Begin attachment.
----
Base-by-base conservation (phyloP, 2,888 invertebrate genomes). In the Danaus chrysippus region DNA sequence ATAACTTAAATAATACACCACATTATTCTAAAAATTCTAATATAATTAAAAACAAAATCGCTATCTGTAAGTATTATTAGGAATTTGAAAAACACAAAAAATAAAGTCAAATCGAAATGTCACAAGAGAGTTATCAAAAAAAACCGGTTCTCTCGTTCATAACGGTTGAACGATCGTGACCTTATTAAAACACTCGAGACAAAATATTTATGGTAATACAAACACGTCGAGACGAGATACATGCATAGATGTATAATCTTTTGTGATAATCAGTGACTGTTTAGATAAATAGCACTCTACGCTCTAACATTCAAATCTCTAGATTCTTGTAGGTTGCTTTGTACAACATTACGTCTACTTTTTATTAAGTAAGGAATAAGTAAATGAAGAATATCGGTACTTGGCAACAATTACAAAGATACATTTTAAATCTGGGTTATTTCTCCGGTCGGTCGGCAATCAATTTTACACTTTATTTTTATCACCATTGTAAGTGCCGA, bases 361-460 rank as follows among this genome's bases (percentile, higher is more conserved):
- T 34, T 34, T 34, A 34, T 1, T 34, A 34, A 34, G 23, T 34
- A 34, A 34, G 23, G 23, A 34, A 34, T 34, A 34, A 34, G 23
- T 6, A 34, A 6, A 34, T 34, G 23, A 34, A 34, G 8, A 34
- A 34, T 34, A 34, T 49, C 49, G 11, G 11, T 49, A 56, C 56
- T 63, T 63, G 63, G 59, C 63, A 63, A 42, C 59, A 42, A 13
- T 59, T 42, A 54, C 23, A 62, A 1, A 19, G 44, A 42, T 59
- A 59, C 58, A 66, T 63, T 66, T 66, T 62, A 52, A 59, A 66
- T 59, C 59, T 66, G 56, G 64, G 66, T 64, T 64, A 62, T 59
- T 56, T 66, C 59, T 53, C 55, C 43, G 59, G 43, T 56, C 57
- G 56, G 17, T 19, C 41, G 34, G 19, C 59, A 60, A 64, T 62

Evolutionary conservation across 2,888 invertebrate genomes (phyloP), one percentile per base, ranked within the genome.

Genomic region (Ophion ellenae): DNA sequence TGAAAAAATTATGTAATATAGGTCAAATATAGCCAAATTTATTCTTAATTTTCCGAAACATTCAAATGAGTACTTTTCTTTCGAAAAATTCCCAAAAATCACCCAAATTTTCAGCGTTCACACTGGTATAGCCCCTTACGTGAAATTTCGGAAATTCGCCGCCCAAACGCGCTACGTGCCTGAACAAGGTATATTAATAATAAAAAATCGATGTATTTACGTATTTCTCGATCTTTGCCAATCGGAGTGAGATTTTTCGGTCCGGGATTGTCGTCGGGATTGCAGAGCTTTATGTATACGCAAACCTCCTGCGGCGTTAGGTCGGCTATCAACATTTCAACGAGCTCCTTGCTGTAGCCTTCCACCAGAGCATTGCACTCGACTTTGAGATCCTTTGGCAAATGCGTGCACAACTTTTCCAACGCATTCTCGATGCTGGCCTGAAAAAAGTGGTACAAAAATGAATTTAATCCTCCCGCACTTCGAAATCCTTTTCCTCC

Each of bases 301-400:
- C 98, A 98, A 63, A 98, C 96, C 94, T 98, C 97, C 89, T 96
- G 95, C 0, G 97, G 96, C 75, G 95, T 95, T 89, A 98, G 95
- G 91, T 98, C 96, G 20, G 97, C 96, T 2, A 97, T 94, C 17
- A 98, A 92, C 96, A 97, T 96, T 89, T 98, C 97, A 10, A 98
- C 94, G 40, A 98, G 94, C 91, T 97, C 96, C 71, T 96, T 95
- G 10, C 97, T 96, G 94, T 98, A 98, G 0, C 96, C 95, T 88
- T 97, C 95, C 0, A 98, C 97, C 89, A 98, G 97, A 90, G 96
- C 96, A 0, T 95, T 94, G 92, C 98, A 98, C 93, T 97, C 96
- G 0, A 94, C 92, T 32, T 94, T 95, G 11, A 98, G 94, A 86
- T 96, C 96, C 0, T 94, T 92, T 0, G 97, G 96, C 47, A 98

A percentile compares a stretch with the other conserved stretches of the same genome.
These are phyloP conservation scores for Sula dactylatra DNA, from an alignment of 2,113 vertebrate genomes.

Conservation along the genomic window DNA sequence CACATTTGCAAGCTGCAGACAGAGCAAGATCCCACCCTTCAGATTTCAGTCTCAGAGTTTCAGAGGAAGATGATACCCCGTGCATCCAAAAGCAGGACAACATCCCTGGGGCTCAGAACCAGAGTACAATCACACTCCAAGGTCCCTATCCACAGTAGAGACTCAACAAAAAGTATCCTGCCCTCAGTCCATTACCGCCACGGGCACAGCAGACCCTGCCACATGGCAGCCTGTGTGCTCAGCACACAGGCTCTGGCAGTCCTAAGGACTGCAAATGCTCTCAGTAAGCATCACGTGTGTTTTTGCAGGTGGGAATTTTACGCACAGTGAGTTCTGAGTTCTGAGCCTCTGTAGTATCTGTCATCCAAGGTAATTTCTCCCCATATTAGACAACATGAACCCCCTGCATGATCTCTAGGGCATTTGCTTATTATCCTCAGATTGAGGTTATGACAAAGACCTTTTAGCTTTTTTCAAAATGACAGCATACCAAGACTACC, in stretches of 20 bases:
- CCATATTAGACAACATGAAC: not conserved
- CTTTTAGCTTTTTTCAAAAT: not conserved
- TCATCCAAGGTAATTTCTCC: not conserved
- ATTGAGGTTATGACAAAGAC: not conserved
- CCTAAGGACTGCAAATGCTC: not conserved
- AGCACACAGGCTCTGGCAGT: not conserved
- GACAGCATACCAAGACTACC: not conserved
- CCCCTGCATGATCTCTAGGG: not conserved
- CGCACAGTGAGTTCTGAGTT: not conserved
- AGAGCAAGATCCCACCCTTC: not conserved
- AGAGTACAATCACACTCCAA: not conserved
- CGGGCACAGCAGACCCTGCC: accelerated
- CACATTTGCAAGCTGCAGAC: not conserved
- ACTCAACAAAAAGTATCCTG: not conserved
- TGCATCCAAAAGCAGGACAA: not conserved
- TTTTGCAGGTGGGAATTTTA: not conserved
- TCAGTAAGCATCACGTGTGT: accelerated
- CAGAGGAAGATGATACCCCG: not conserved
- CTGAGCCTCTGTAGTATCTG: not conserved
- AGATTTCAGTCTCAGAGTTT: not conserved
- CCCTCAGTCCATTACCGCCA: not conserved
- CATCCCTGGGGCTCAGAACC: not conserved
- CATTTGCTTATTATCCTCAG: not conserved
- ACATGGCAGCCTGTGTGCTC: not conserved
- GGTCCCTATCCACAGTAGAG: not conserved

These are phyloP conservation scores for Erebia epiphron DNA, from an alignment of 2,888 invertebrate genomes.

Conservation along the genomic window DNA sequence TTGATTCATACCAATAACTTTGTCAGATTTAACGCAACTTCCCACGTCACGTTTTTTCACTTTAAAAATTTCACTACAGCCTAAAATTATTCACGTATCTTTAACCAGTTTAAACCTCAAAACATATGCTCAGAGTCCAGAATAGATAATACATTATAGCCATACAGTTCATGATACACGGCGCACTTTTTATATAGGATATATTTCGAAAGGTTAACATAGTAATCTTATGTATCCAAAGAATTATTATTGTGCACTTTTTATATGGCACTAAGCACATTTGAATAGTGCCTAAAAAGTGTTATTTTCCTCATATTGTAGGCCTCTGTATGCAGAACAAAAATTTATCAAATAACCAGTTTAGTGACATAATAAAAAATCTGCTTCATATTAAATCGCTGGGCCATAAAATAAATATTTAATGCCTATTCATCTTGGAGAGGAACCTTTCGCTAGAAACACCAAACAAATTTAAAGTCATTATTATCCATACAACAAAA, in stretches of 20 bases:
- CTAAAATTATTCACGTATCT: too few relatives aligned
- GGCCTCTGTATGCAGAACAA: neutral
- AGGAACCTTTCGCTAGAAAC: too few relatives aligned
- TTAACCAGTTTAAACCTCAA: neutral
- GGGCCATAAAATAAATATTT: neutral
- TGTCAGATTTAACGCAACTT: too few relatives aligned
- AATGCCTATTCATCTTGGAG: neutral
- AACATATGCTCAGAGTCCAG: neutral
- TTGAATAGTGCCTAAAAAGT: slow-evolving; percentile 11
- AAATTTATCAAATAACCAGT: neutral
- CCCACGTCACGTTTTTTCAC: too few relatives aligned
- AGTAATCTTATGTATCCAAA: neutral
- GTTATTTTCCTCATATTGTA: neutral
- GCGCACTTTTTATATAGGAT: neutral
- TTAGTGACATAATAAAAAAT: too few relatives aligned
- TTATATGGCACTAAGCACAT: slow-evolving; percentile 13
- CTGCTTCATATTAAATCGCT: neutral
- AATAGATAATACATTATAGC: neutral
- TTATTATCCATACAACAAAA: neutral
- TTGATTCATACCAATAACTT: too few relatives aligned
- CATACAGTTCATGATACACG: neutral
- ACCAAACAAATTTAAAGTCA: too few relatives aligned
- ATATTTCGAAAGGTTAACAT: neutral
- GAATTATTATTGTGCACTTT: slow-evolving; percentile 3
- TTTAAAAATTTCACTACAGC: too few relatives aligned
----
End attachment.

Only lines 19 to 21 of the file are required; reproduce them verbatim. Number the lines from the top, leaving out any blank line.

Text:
- C 94, G 40, A 98, G 94, C 91, T 97, C 96, C 71, T 96, T 95
- G 10, C 97, T 96, G 94, T 98, A 98, G 0, C 96, C 95, T 88
- T 97, C 95, C 0, A 98, C 97, C 89, A 98, G 97, A 90, G 96